unpolitical


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Related to unpolitical: apolitical

un·po·lit·i·cal

 (ŭn′pə-lĭt′ĭ-kəl)
adj.
Not politically structured, oriented, or focused; not interested in politics.

unpolitical

(ˌʌnpəˈlɪtɪkəl)
adj
(Government, Politics & Diplomacy) not politically oriented or organized
ThesaurusAntonymsRelated WordsSynonymsLegend:
Adj.1.unpolitical - politically neutralunpolitical - politically neutral      
nonpolitical - not political
Translations

unpolitical

adj, unpolitically
advunpolitisch
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References in periodicals archive ?
Note that the World Bank maintains that it is unpolitical in many ways; for example, by not impacting the party politics of the country concerned or even by not expressing preferences as to the type of public policy system that is in place (say, more federal or more centralized), but within the system strives to improve accountability, transparency, and legitimacy.
My undergraduate students understand passion as irremediably tied to sex and intimate relations, and they regard It as irrational, disruptive and profoundly unpolitical.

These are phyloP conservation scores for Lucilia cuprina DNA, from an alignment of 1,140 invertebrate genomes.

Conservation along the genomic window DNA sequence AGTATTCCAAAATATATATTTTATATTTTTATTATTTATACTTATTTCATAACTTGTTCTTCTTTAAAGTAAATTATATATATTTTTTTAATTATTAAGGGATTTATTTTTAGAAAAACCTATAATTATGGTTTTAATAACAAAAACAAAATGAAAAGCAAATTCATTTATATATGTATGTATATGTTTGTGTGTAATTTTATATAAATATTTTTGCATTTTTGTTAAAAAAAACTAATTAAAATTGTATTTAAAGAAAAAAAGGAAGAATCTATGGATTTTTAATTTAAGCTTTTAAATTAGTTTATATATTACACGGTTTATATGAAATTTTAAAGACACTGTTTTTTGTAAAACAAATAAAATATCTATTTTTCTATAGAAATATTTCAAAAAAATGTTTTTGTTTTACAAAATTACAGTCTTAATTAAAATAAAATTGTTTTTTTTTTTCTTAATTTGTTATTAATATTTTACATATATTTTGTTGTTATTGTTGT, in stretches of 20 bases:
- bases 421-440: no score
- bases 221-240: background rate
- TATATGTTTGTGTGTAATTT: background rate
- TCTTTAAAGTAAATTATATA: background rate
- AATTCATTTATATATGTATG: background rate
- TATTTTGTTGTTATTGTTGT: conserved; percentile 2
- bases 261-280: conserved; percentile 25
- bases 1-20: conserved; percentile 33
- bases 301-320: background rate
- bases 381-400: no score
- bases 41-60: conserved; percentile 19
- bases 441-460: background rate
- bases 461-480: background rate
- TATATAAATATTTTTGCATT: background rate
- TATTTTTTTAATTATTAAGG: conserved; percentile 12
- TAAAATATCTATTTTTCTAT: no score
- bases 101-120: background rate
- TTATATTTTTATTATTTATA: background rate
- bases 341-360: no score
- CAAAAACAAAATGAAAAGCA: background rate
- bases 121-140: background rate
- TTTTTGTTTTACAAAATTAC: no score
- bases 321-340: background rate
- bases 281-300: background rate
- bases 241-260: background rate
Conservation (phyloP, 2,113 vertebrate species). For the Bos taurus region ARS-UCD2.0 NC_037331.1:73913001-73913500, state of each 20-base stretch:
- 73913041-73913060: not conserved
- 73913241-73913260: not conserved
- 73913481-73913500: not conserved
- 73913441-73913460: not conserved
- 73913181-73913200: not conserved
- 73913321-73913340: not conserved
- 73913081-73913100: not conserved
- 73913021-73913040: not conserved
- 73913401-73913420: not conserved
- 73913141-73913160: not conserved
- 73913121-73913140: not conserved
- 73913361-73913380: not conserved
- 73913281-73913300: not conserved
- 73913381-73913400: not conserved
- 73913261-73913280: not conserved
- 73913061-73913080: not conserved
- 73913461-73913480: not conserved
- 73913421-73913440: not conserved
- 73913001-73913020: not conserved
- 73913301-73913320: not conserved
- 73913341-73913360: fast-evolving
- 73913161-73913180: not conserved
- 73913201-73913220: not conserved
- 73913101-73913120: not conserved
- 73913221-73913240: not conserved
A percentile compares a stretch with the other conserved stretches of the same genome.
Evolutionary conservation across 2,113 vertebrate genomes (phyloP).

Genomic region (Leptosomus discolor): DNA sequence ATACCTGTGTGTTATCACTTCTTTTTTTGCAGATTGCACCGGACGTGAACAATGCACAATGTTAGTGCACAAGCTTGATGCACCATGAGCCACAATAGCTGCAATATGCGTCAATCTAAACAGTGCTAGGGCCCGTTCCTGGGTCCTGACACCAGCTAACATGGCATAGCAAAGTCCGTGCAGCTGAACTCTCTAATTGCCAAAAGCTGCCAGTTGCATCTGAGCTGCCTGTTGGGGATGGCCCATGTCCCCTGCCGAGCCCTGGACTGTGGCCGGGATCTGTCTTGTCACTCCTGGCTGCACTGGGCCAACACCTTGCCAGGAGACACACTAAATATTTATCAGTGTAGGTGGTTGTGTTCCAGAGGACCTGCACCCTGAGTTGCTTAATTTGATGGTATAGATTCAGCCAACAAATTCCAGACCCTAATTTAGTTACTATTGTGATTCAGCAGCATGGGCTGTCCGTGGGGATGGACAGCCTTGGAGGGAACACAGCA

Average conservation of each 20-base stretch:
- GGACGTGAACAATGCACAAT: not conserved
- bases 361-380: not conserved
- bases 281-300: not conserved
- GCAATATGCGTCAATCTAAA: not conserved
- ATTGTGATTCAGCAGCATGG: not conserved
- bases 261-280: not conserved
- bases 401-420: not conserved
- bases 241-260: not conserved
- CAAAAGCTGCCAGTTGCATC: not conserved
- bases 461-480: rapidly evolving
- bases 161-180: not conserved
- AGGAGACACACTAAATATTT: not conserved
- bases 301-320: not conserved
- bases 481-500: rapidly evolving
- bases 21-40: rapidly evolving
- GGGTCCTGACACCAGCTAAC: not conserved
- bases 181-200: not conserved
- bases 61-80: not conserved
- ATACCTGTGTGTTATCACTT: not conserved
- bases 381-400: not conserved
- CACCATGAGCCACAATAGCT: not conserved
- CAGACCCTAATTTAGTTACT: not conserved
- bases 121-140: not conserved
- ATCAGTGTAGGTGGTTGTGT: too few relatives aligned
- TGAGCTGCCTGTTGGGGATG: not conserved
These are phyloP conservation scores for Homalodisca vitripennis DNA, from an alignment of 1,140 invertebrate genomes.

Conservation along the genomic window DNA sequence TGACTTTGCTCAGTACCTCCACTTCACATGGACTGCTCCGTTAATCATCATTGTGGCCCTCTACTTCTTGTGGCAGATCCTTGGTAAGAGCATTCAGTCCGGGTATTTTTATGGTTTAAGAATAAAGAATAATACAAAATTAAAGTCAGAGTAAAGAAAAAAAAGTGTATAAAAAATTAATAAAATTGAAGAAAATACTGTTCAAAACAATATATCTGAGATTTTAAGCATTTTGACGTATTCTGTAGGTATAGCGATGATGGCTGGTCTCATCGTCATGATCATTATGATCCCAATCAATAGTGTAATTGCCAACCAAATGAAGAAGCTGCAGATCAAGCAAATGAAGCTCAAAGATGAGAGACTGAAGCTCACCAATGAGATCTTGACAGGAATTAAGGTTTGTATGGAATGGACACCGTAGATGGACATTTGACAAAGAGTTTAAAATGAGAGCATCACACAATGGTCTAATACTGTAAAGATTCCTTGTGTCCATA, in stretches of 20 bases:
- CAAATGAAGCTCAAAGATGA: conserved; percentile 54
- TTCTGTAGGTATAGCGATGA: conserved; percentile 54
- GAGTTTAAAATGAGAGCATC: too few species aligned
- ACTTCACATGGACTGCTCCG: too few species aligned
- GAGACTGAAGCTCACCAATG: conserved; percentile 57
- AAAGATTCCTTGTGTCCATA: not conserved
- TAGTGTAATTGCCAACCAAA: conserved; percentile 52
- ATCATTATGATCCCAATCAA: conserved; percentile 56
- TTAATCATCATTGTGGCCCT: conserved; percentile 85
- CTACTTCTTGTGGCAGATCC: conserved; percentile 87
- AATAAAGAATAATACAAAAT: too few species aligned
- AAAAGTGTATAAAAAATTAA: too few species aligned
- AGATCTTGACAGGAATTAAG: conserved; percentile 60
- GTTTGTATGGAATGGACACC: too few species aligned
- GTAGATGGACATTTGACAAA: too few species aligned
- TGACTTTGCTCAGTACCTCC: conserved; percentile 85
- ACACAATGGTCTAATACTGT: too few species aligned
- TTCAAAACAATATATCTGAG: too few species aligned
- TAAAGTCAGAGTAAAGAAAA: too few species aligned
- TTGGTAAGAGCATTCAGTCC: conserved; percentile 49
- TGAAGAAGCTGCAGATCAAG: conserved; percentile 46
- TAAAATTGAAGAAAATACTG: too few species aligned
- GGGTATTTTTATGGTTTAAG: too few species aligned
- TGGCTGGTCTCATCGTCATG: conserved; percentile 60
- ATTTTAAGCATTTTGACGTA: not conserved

If I did not know, I learned it while I was editing Massimo Cacciari's The Unpolitical (2009).
Defiantly unpolitical and crystal clear about their own identity, when Norton went ahead they pointed at the visitors and proclaim: "You've never had a parmo in your life
I used to speak of unpolitical politics and always insisted on the moral and educational side of public affairs.
The state has set down clear, unequivocal and objective rules designed specifically for making decisions like this as fair and consistent - and as unpolitical - as possible.
Secondly, Strauss highlights the strictly unpolitical nature of Heidegger's thought, if we understand 'political' in the Greek sense of 'within' or 'of the city (polis)': 'there is no room for political philosophy in Heidegger's work .
Piercingly moving and utterly unpolitical, "World Trade Center," holds us in a fierce grip, writes Ansen.
58) Wolin notes that this new time-dimension could be unpolitical and even anti-political in some forms of Christianity, but it is nonetheless the case the Christian encounter with politics revitalized a tradition of political thought.
Thomas Mann spent much of the First World War writing a huge book to persuade himself that his support for the German cause was unpolitical, and much of the Second World War depicting his own former attitude as a Faustian pact with the Devil.
What he is doing is completely unpolitical and we will deal with it through the disciplinary committee.
It allows him to form questions and constellations for which politics has no language and makes a famously unpolitical writer political.